“When I heard that the woman with whom he was living had been murdered, I said to myself, ‘He did it.’ I myself was always in fear of being murdered, and even now I am as much afraid of him as I was in the past. I dream about him almost every night, and I have the most horrible dreams. The other night I dreamt that I was to take part in his execution on the scaffold, but, strange to say, he disappeared.”
On March 10, 1902, a grand jury indicted Blondin on four murder-related counts. That was easy, but would the trial be so easy? So far, there was no hard evidence linking Blondin to the crime. Nine months later, it was time for jury selection. Blondin appeared in court in a black suit with blue tie and personally grilled the potential jurors to weed out any biases. That was the judge’s order — that Blondin himself question the juror pool.
Here are the judge, prosecutor and defense attorney.
And here are seven of the Blondin jurors. Could they sniff out the truth despite those mustaches?
The trial began Dec. 1, 1902. In its opening statement, the prosecution said Blondin strangled his wife April 27 at their Green Street apartment and transported the body to Chelmsford April 30. Then he chopped off her head and tossed it into the river nearby. Motive? Unknown. Maybe just explosive anger, or jealousy, or maybe money, since Mrs. Blondin had withdrawn all of her money just prior. Why dispose in Chelmsford? He knew the area because he had worked for a local farmer named Osterhaute. Witnesses? Someone claimed that a man matching Blondin’s description told him his wife was dead. A ticket agent at South Station says he saw Blondin with a huge, locked box, presumably containing the dead woman. Blondin was very agitated, confused about simple money transactions and sweating profusely. And his time on the lam? When the Sun published the story about the body being identified, he hastily fled to New York and hid in the belly of a transatlantic steamboat, informally working as a fire stoker until he reemerged at the New York police station.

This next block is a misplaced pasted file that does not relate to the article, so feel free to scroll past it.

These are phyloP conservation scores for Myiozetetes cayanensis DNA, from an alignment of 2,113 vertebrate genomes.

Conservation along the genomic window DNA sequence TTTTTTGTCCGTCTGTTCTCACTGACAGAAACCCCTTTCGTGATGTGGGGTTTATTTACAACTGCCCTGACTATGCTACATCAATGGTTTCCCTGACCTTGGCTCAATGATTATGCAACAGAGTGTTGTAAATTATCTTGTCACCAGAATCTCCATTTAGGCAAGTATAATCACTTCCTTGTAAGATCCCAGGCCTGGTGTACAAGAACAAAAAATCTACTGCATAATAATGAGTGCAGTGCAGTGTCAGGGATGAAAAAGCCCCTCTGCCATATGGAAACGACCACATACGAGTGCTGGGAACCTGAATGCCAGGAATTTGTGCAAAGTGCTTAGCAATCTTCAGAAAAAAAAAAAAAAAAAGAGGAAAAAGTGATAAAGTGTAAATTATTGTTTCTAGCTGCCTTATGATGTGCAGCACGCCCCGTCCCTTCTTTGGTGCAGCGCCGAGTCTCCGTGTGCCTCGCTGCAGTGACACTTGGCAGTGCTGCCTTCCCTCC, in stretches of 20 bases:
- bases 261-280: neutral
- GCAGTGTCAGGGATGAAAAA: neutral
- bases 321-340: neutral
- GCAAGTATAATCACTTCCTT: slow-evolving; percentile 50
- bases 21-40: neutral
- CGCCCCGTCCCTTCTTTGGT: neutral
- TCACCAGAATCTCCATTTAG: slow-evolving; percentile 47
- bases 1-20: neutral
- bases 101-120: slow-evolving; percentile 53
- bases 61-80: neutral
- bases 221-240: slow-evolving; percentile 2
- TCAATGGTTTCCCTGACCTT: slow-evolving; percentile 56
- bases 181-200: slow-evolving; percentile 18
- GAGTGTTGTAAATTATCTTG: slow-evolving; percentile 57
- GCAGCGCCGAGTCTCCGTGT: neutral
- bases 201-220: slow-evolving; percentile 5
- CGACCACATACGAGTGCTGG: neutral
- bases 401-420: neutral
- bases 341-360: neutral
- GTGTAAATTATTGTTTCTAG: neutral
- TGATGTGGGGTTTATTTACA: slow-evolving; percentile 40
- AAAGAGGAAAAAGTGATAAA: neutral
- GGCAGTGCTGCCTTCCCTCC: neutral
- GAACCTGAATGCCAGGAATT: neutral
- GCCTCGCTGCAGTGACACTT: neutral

Here are the key trial exhibits:
The next day, jurors went on a field trip, literally, to view the area where the body was found.
Then came a star witness, Mary J. Casey of Lawrence, the woman who had identified the remains of her aunt. The Boston Globe painted a colorful account of the courtroom encounter between Blondin and Casey: “The moment she had been sworn, Blondin straightened himself up and at once threw off the languid air which he had maintained previously during the trial. Miss Casey, on her part, faced the prisoner with determination written on every line of her face. It speedily became apparent that the feeling between the defendant and the witness was anything but kindly. Blondin flushed to the roots of his hair.”